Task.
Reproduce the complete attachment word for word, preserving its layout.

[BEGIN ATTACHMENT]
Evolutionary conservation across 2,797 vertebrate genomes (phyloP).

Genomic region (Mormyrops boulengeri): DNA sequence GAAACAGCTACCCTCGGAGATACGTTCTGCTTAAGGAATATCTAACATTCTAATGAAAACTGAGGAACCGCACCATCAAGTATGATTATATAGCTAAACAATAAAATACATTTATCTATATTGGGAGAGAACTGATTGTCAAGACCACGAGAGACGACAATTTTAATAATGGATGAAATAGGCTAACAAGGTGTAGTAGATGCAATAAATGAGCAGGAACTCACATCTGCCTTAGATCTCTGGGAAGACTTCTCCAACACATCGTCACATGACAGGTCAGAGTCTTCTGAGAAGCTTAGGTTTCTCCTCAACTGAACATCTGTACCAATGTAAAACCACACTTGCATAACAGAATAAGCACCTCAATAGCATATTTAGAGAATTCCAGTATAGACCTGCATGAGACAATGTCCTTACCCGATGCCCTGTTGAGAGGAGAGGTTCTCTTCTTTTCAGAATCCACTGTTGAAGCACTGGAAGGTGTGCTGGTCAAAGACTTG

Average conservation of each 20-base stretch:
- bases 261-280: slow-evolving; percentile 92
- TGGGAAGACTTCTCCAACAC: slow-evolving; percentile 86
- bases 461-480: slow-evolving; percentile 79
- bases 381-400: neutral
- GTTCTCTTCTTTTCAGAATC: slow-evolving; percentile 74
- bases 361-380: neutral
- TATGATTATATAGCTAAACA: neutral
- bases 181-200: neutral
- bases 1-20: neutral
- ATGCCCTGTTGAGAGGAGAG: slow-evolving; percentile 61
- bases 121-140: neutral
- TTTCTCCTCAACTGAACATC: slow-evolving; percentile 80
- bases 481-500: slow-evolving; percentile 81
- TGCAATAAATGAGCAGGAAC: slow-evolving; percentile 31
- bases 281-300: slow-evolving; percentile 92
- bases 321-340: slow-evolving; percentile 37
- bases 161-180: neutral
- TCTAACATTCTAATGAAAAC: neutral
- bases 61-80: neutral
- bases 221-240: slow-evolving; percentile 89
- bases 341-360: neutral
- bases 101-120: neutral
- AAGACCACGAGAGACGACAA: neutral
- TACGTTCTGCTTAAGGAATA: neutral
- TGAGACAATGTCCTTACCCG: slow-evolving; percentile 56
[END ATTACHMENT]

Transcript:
Evolutionary conservation across 2,797 vertebrate genomes (phyloP).

Genomic region (Mormyrops boulengeri): DNA sequence GAAACAGCTACCCTCGGAGATACGTTCTGCTTAAGGAATATCTAACATTCTAATGAAAACTGAGGAACCGCACCATCAAGTATGATTATATAGCTAAACAATAAAATACATTTATCTATATTGGGAGAGAACTGATTGTCAAGACCACGAGAGACGACAATTTTAATAATGGATGAAATAGGCTAACAAGGTGTAGTAGATGCAATAAATGAGCAGGAACTCACATCTGCCTTAGATCTCTGGGAAGACTTCTCCAACACATCGTCACATGACAGGTCAGAGTCTTCTGAGAAGCTTAGGTTTCTCCTCAACTGAACATCTGTACCAATGTAAAACCACACTTGCATAACAGAATAAGCACCTCAATAGCATATTTAGAGAATTCCAGTATAGACCTGCATGAGACAATGTCCTTACCCGATGCCCTGTTGAGAGGAGAGGTTCTCTTCTTTTCAGAATCCACTGTTGAAGCACTGGAAGGTGTGCTGGTCAAAGACTTG

Average conservation of each 20-base stretch:
- bases 261-280: slow-evolving; percentile 92
- TGGGAAGACTTCTCCAACAC: slow-evolving; percentile 86
- bases 461-480: slow-evolving; percentile 79
- bases 381-400: neutral
- GTTCTCTTCTTTTCAGAATC: slow-evolving; percentile 74
- bases 361-380: neutral
- TATGATTATATAGCTAAACA: neutral
- bases 181-200: neutral
- bases 1-20: neutral
- ATGCCCTGTTGAGAGGAGAG: slow-evolving; percentile 61
- bases 121-140: neutral
- TTTCTCCTCAACTGAACATC: slow-evolving; percentile 80
- bases 481-500: slow-evolving; percentile 81
- TGCAATAAATGAGCAGGAAC: slow-evolving; percentile 31
- bases 281-300: slow-evolving; percentile 92
- bases 321-340: slow-evolving; percentile 37
- bases 161-180: neutral
- TCTAACATTCTAATGAAAAC: neutral
- bases 61-80: neutral
- bases 221-240: slow-evolving; percentile 89
- bases 341-360: neutral
- bases 101-120: neutral
- AAGACCACGAGAGACGACAA: neutral
- TACGTTCTGCTTAAGGAATA: neutral
- TGAGACAATGTCCTTACCCG: slow-evolving; percentile 56